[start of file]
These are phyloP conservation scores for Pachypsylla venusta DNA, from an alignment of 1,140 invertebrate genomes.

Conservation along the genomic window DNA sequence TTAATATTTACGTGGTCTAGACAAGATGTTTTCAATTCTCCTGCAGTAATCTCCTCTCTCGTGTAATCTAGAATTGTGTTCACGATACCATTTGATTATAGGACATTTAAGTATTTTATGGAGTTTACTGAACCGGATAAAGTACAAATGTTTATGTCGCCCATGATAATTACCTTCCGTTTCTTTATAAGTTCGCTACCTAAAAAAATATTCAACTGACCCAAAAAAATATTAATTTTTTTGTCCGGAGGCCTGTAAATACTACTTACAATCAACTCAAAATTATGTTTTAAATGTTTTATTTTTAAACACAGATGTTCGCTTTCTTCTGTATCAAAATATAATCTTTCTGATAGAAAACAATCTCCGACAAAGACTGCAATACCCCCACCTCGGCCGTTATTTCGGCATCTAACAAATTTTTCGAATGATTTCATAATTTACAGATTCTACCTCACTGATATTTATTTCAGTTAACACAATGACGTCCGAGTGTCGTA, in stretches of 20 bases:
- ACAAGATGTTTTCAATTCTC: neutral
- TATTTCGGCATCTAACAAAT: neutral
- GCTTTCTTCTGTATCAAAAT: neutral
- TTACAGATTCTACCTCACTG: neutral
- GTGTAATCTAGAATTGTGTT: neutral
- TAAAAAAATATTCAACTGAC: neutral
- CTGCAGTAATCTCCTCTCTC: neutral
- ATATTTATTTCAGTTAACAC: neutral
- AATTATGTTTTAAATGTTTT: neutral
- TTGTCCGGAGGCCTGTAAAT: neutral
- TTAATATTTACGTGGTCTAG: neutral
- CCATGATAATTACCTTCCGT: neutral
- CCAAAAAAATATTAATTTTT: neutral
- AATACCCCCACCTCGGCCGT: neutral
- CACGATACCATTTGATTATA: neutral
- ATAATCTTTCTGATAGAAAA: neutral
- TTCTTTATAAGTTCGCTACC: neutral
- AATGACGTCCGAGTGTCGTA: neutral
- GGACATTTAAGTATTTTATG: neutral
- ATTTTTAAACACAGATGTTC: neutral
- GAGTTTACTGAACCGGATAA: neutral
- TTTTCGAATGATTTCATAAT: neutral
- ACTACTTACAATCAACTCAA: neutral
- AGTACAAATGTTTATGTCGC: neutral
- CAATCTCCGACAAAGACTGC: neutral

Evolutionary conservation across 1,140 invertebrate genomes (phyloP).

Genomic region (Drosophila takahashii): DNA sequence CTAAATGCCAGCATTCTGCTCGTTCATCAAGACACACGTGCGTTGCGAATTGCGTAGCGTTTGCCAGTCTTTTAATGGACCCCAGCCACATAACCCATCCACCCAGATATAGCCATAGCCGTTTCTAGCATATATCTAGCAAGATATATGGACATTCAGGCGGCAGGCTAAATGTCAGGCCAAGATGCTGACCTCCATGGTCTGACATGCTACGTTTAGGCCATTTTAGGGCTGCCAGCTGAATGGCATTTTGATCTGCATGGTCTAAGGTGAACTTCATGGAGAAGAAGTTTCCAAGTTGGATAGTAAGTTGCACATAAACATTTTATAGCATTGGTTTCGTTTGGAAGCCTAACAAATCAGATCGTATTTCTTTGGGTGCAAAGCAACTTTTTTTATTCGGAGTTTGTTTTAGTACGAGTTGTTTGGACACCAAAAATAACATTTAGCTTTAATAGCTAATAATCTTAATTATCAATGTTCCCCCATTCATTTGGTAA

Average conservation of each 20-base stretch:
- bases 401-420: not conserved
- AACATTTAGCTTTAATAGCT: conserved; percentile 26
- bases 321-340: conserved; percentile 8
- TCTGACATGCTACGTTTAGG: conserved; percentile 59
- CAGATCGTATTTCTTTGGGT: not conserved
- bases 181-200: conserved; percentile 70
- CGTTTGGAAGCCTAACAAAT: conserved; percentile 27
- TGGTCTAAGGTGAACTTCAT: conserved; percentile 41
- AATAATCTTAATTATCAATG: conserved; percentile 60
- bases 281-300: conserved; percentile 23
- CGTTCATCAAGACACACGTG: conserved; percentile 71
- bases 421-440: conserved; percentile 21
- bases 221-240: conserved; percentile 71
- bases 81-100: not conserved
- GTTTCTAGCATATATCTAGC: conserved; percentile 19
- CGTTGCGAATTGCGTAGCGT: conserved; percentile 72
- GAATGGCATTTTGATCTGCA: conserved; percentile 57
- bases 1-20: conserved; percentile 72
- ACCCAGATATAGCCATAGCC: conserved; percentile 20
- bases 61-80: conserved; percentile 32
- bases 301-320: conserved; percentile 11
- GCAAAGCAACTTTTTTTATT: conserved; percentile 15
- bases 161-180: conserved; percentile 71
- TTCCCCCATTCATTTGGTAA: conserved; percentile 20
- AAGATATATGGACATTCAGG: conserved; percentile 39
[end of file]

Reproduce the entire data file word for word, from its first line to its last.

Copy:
These are phyloP conservation scores for Pachypsylla venusta DNA, from an alignment of 1,140 invertebrate genomes.

Conservation along the genomic window DNA sequence TTAATATTTACGTGGTCTAGACAAGATGTTTTCAATTCTCCTGCAGTAATCTCCTCTCTCGTGTAATCTAGAATTGTGTTCACGATACCATTTGATTATAGGACATTTAAGTATTTTATGGAGTTTACTGAACCGGATAAAGTACAAATGTTTATGTCGCCCATGATAATTACCTTCCGTTTCTTTATAAGTTCGCTACCTAAAAAAATATTCAACTGACCCAAAAAAATATTAATTTTTTTGTCCGGAGGCCTGTAAATACTACTTACAATCAACTCAAAATTATGTTTTAAATGTTTTATTTTTAAACACAGATGTTCGCTTTCTTCTGTATCAAAATATAATCTTTCTGATAGAAAACAATCTCCGACAAAGACTGCAATACCCCCACCTCGGCCGTTATTTCGGCATCTAACAAATTTTTCGAATGATTTCATAATTTACAGATTCTACCTCACTGATATTTATTTCAGTTAACACAATGACGTCCGAGTGTCGTA, in stretches of 20 bases:
- ACAAGATGTTTTCAATTCTC: neutral
- TATTTCGGCATCTAACAAAT: neutral
- GCTTTCTTCTGTATCAAAAT: neutral
- TTACAGATTCTACCTCACTG: neutral
- GTGTAATCTAGAATTGTGTT: neutral
- TAAAAAAATATTCAACTGAC: neutral
- CTGCAGTAATCTCCTCTCTC: neutral
- ATATTTATTTCAGTTAACAC: neutral
- AATTATGTTTTAAATGTTTT: neutral
- TTGTCCGGAGGCCTGTAAAT: neutral
- TTAATATTTACGTGGTCTAG: neutral
- CCATGATAATTACCTTCCGT: neutral
- CCAAAAAAATATTAATTTTT: neutral
- AATACCCCCACCTCGGCCGT: neutral
- CACGATACCATTTGATTATA: neutral
- ATAATCTTTCTGATAGAAAA: neutral
- TTCTTTATAAGTTCGCTACC: neutral
- AATGACGTCCGAGTGTCGTA: neutral
- GGACATTTAAGTATTTTATG: neutral
- ATTTTTAAACACAGATGTTC: neutral
- GAGTTTACTGAACCGGATAA: neutral
- TTTTCGAATGATTTCATAAT: neutral
- ACTACTTACAATCAACTCAA: neutral
- AGTACAAATGTTTATGTCGC: neutral
- CAATCTCCGACAAAGACTGC: neutral

Evolutionary conservation across 1,140 invertebrate genomes (phyloP).

Genomic region (Drosophila takahashii): DNA sequence CTAAATGCCAGCATTCTGCTCGTTCATCAAGACACACGTGCGTTGCGAATTGCGTAGCGTTTGCCAGTCTTTTAATGGACCCCAGCCACATAACCCATCCACCCAGATATAGCCATAGCCGTTTCTAGCATATATCTAGCAAGATATATGGACATTCAGGCGGCAGGCTAAATGTCAGGCCAAGATGCTGACCTCCATGGTCTGACATGCTACGTTTAGGCCATTTTAGGGCTGCCAGCTGAATGGCATTTTGATCTGCATGGTCTAAGGTGAACTTCATGGAGAAGAAGTTTCCAAGTTGGATAGTAAGTTGCACATAAACATTTTATAGCATTGGTTTCGTTTGGAAGCCTAACAAATCAGATCGTATTTCTTTGGGTGCAAAGCAACTTTTTTTATTCGGAGTTTGTTTTAGTACGAGTTGTTTGGACACCAAAAATAACATTTAGCTTTAATAGCTAATAATCTTAATTATCAATGTTCCCCCATTCATTTGGTAA

Average conservation of each 20-base stretch:
- bases 401-420: not conserved
- AACATTTAGCTTTAATAGCT: conserved; percentile 26
- bases 321-340: conserved; percentile 8
- TCTGACATGCTACGTTTAGG: conserved; percentile 59
- CAGATCGTATTTCTTTGGGT: not conserved
- bases 181-200: conserved; percentile 70
- CGTTTGGAAGCCTAACAAAT: conserved; percentile 27
- TGGTCTAAGGTGAACTTCAT: conserved; percentile 41
- AATAATCTTAATTATCAATG: conserved; percentile 60
- bases 281-300: conserved; percentile 23
- CGTTCATCAAGACACACGTG: conserved; percentile 71
- bases 421-440: conserved; percentile 21
- bases 221-240: conserved; percentile 71
- bases 81-100: not conserved
- GTTTCTAGCATATATCTAGC: conserved; percentile 19
- CGTTGCGAATTGCGTAGCGT: conserved; percentile 72
- GAATGGCATTTTGATCTGCA: conserved; percentile 57
- bases 1-20: conserved; percentile 72
- ACCCAGATATAGCCATAGCC: conserved; percentile 20
- bases 61-80: conserved; percentile 32
- bases 301-320: conserved; percentile 11
- GCAAAGCAACTTTTTTTATT: conserved; percentile 15
- bases 161-180: conserved; percentile 71
- TTCCCCCATTCATTTGGTAA: conserved; percentile 20
- AAGATATATGGACATTCAGG: conserved; percentile 39